It will take scientists a year or more to develop a vaccine for the new coronavirus. Until then, officials are concerned an outbreak could overwhelm the New Hampshire healthcare system.
A “stay at home” order is an effective but blunt instrument to stop the spread of COVID-19. The government could take a lighter touch if it was able to rapidly identify and isolate anyone infected.
Here are the programs other states and countries are evaluating to control coronavirus without keeping everyone at home.
1. Widespread testing
Right now testing in New Hampshire is limited due to a range of factors, including a shortage of personal protective equipment for the people administering tests. Policymakers are working overtime to fix these deficiencies. Once testing is widely available, a negative coronavirus test might become a requirement to engage in some activities, such as flying.
Even in the absence of coronavirus tests, temperature checks, symptom surveys, and smell tests are being used to screen employees at locations in New Hampshire and around the world. (A loss of smell is one possible symptom of COVID-19.)
The UK is looking into so-called “immunity passports” for people who test positive for antibodies that can fight coronavirus. Those people would be allowed to return to work without any social distancing limits. One downside to this plan: people might try to purposely get infected to gain immunity. It’s also not yet clear how long immunity lasts.
Looking at Gov. Sununu’s response to the coronavirus so far, a voluntary request for people to participate in testing, or limited testing requirements based on circumstances, seem more likely than a widespread government mandate that everyone get tested. Employers may ultimately choose to require coronavirus tests among employees, similar to how some employers require vaccines or drug tests.
Any policies requiring a test would have to consider who is responsible for paying: individuals, employers, insurers, or the government.
2. Develop an army of public health workers
Once you identify sick people through testing, public health experts also recommend identifying everyone who had contact with the person. These contacts should be monitored for symptoms, tested, and/or isolated. These efforts are called “contact tracing.”
In Wuhan, China, the center of the coronavirus outbreak, the government deployed 1,800 five-person teams to track down everyone who had contact with an infected person.
Right now public health officials in New Hampshire simply don’t have enough staff to complete contact tracing.
Massachusetts may offer a glimpse of what’s ahead for the Granite State in this regard. Last week Gov. Charlie Baker announced a plan to hire and train roughly 1,000 people to work on contact tracing in the Bay State.
Some public health experts want the government to hire a nationwide army of contact tracers. Ideally this would help curb the spread of disease while also creating many employment opportunities.
Opponents may be leery of hiring thousands of employees, on the taxpayer’s dime, to track people’s movements.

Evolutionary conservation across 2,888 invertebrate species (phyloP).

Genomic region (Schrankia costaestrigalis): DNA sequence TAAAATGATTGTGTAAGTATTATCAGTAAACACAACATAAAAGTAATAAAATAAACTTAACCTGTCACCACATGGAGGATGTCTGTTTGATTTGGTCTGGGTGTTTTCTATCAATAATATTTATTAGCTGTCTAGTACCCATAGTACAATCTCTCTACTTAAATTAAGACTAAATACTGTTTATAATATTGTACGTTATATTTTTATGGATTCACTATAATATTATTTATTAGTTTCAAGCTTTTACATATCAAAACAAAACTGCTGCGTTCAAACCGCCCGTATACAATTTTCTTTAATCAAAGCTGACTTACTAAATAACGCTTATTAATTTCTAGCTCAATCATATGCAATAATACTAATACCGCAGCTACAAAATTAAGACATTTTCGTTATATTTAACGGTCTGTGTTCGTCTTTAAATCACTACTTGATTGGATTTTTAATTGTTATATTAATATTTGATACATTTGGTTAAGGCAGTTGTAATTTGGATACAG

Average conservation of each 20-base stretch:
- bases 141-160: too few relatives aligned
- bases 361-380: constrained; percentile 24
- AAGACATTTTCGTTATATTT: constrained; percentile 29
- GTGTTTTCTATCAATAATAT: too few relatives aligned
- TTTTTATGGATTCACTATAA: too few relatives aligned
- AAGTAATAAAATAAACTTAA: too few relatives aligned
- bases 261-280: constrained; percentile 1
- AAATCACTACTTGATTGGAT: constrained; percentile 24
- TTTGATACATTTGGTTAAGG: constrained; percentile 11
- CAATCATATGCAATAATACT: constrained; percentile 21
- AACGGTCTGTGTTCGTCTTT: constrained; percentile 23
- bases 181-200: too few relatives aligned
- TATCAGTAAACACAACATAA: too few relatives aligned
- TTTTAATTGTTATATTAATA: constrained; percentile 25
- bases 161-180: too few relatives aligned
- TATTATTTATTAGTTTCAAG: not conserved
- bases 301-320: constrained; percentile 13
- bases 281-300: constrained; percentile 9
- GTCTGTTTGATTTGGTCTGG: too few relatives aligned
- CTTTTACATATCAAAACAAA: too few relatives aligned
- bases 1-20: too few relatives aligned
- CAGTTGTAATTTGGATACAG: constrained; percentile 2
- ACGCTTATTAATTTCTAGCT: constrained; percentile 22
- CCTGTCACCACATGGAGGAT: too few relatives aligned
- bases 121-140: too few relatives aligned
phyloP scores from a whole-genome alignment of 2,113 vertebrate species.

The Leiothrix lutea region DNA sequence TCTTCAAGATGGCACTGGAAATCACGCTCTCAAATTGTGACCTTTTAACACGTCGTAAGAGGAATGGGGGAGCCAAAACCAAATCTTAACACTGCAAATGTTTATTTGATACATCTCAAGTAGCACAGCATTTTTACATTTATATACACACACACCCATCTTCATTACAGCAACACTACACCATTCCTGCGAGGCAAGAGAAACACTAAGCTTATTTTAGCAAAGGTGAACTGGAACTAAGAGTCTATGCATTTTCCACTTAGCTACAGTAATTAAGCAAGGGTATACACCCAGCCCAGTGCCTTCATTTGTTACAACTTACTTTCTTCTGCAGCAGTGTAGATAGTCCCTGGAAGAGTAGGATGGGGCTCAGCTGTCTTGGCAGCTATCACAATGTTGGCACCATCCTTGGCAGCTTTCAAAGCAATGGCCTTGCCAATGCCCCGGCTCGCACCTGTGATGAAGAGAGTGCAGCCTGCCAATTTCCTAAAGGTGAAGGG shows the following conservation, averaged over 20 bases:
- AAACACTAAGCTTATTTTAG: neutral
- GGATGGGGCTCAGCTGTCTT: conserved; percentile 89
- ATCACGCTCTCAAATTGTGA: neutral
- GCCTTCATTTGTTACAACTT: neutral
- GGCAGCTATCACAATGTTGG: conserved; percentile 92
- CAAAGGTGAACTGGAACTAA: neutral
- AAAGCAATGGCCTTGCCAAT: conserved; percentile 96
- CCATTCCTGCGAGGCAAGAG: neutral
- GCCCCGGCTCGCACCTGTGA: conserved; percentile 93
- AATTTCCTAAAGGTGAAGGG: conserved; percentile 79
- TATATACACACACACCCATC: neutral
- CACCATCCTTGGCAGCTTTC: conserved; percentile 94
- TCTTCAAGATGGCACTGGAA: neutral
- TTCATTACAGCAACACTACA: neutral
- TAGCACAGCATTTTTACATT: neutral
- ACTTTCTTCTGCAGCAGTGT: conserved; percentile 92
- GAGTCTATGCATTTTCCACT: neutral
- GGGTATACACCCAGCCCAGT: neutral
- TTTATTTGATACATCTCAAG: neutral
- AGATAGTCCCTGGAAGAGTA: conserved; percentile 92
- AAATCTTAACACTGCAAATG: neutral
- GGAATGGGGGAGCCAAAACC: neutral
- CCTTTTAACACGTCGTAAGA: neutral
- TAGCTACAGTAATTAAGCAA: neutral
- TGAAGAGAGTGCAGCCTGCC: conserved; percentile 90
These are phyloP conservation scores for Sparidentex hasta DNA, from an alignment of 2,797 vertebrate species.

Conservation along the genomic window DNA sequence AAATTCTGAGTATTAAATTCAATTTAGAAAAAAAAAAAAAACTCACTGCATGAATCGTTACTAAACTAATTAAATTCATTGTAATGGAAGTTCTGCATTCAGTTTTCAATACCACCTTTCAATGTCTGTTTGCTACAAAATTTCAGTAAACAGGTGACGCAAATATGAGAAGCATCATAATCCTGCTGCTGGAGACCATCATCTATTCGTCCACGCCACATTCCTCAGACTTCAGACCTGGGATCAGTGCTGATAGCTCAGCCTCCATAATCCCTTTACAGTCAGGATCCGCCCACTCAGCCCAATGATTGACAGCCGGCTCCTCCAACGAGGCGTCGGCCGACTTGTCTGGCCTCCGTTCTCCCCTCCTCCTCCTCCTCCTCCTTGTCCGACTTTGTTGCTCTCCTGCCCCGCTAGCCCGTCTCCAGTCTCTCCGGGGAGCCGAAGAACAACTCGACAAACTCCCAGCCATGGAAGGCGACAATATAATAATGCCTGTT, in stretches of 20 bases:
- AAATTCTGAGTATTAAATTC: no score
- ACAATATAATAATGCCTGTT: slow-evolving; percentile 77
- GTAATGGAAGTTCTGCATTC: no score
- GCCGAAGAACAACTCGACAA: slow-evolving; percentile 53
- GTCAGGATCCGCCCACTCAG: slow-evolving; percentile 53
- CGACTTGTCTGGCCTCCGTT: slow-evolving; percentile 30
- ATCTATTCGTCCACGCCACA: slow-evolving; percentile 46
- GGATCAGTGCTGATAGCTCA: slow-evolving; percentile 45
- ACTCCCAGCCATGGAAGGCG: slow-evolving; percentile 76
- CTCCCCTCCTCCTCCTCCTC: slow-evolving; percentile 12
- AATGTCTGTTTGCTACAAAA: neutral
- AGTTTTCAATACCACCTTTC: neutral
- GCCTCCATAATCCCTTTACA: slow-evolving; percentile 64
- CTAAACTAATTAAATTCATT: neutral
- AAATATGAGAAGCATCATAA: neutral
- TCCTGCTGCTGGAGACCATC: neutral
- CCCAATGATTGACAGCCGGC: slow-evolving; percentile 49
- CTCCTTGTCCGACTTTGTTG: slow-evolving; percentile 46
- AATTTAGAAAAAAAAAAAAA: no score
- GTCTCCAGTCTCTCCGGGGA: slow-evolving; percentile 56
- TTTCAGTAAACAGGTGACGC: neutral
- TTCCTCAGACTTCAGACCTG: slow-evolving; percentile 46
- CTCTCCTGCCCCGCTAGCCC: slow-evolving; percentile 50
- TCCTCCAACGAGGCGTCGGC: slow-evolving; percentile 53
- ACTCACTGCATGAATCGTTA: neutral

3. Deploy a tracing app
Several countries are experimenting with using smartphone technology to track people’s movements and speed up contact tracing.
In China, users get a red, yellow, or green code on a phone app. Red means the user is infected or waiting on test results. Yellow means the user’s cell phone was close to a person with a red code within the past fourteen days. Green means there are no known risks to the user. Users must show their phone codes to travel and enter various locations. Red and yellow users are supposed to stay at home.
The app raises serious privacy concerns. People are also targeted for harassment based on their color code.
Meanwhile developers in Europe and the United States are working on apps that similarly track close contact between cell phone users but keep that data encrypted and anonymous.
The Pan-European Privacy-Preserving Proximity Tracing project, or PEPP-PT, was unveiled last week as an app with anonymity, encryption, and other safeguards. For example, a user must input a code from a health care provider to indicate infection. This prevents “trolls” from tricking people into thinking they came in contact with a sick person.
Given legal history in New Hampshire, it’s unlikely the government would require everyone to install a smartphone app. Article 2-b of the New Hampshire bill of rights states “An individual's right to live free from governmental intrusion in private or personal information is natural, essential, and inherent.”
If the government encouraged everyone to voluntarily install the app, a large share of smartphone users would need to opt-in to make the app effective.
4. Enter a social distancing cycle
A March 2020 paper from the Imperial College COVID-19 Response Team suggests that society enter a social distancing cycle. Every time ICU admissions start to spike, everyone returns to sheltering in place. When cases fall back down, the economy reopens.
This solution does not require any scientific or technological advancements, so it could be implemented immediately. Unfortunately, it introduces a lot of uncertainty for schools, businesses, and families.
According to Gov. Sununu, the worst days of coronavirus are still ahead for New Hampshire, but there is some evidence that social distancing is slowing down infections. Assuming these trends continue, some of these policies could get debated later this spring.
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